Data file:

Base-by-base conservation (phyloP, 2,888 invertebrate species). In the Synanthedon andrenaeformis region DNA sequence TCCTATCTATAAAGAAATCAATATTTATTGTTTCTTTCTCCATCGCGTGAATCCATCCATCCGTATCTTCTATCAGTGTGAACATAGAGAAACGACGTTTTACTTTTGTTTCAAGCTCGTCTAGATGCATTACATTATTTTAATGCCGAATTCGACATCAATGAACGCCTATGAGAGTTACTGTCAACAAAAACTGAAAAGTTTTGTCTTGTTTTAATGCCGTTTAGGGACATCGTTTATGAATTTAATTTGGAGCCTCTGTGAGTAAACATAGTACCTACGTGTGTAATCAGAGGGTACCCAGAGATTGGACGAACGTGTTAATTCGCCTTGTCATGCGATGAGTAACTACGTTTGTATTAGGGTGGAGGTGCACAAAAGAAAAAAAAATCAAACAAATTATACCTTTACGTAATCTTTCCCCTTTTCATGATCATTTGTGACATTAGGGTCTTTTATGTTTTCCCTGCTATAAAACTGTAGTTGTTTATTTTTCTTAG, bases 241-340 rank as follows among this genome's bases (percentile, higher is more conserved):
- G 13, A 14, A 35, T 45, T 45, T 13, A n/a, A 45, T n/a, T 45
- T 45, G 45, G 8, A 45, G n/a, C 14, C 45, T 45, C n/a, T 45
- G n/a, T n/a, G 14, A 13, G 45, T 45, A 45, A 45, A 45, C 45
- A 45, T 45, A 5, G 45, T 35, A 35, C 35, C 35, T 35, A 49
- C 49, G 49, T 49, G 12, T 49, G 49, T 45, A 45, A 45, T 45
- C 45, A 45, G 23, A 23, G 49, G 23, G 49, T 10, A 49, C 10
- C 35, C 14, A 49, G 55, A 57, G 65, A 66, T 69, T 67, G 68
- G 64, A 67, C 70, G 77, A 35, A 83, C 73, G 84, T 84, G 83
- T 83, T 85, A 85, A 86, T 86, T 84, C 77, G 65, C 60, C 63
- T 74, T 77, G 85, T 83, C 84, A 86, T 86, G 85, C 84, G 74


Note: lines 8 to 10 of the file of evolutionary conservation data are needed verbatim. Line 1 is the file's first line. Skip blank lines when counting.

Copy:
- C 35, C 14, A 49, G 55, A 57, G 65, A 66, T 69, T 67, G 68
- G 64, A 67, C 70, G 77, A 35, A 83, C 73, G 84, T 84, G 83
- T 83, T 85, A 85, A 86, T 86, T 84, C 77, G 65, C 60, C 63